When the Ocean City Pops Brass Quintet performed its first two pieces at a concert at the Ocean City Free Public Library on Friday evening, the young composers of those pieces were sitting right up front to hear them.

Egg Harbor Township High School students Casey Curtis and Taria Mitchell listened attentively as short pieces they composed as part of a partnership with the Ocean City Pops debuted in the Pops’ Summer Concert Series.

“I’d only heard it on the computer before,” said Curtis, an incoming senior, who plays the baritone sax and chose to compose a piece for brass instruments because she wanted the challenge. “It was such a great opportunity.”

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The project grew out of a partnership with the Pops and the Orchestra Engagement Lab in Vermont, which encourages orchestras to get involved in their communities. Sarah Geller, a violinist with the orchestra, coordinated the school project. She said because the opportunity came up very late last summer, they had to quickly find a school that offered music theory and was willing to get involved. Township school supervisor of fine and performing arts Thomas Weber and music theory teacher Lauren Thomas were enthusiastic, and Thomas took the project to the 24 students in her class.

“They did an awesome job, especially considering some had never composed before,” said Thomas, who attended the first two concerts featuring student works

Geller and guest artist Tracy Silverman, an electric violinist, mentored the students and chose the six pieces the orchestra members would perform during the summer chamber music series. Students got the score of an original piece, “Embrace,” that the orchestra will perform in September, and were able to use it as a model. They were also given the themes of family and Hurricane Sandy.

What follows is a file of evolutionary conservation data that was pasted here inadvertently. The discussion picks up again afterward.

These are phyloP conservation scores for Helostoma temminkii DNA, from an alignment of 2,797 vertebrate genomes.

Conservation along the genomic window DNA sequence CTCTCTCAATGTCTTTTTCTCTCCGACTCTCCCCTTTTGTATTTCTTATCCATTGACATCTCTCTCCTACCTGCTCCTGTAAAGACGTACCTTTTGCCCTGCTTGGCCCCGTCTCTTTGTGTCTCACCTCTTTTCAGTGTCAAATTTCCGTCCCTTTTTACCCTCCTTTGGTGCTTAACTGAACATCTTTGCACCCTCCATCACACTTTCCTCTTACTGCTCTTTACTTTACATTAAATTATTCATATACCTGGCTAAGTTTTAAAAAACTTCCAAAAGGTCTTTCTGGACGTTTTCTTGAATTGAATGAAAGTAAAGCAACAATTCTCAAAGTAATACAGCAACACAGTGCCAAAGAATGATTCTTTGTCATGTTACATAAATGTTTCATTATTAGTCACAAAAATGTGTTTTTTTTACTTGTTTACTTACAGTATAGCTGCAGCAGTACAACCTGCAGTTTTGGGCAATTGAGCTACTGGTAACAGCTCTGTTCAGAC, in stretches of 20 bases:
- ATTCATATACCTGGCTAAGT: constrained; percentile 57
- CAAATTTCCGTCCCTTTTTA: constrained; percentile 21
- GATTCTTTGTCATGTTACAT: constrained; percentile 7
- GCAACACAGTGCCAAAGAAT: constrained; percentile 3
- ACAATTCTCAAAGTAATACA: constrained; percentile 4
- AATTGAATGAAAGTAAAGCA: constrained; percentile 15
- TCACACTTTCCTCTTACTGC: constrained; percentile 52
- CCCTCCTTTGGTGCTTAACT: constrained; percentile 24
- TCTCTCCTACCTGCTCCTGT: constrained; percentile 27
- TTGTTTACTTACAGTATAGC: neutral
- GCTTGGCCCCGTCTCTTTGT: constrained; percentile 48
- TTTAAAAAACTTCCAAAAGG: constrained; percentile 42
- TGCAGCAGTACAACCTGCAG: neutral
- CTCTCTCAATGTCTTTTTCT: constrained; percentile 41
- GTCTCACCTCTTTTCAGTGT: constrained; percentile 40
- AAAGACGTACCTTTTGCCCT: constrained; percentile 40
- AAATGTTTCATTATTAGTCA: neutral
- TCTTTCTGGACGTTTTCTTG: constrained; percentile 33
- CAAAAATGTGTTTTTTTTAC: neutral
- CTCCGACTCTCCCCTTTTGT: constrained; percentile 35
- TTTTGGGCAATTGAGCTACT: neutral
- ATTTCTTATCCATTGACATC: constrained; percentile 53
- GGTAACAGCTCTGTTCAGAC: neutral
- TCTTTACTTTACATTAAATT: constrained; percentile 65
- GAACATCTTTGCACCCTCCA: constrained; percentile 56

The other four students’ whose works were chosen are Rebecca Wizov, Shawn Garrone, Ingrid Quiroz and Wolfgang Trumbauer. Wizov’s piece was performed July 26, and the other three will be featured at the 7 p.m. Aug. 23 concert. On Sept. 13, a collaborative work will be featured with Silverman.

Curtis’ piece, titled “A Fleeting Nightmare,” is about a storm passing through. It starts quietly then gets eerie and energetic, and ends with the relief of it being over. It was a lot to squeeze into just one or two minutes, but the quintet members were impressed with both her and Mitchell’s pieces.

“They are not easy,” said trumpet player James Hala.

“They are short but have challenges,” trombonist Cathy Bridge said.

Trumpet player Steve Heitzer said it gives students a great sense of power to create music, and not just play it.

Students said it did boost their confidence. Mitchell, a pianist who graduated in June, will attend Westminster Choir College in Princeton to study music education.

“I did a lot of layers, but I really didn’t realize how hard it would be for all the instruments,” she said. “I’ve written music before, but just for piano.”

Wizov will attend Temple University to study music education in the fall and said she had done song arranging for the school choir, but not for instruments. Her piece was called “Calm Before the Storm” and was written for marimba and violin.

“It was a great way to end the school year,” she said of the project.

Thomas said the project gave students the opportunity to use all they had learned through the school year, and she’d love to do it again.

One of the hardest parts, students said, was actually coming up with a name for their piece. Mitchell noted that her work started out titled “Just An Idea” because initially that’s what it was, but then she couldn’t really think of a better title, so that’s what it stayed.

“Well, it was a very good idea,” Hala said as Mitchell took her bow.

Contact Diane D'Amico:


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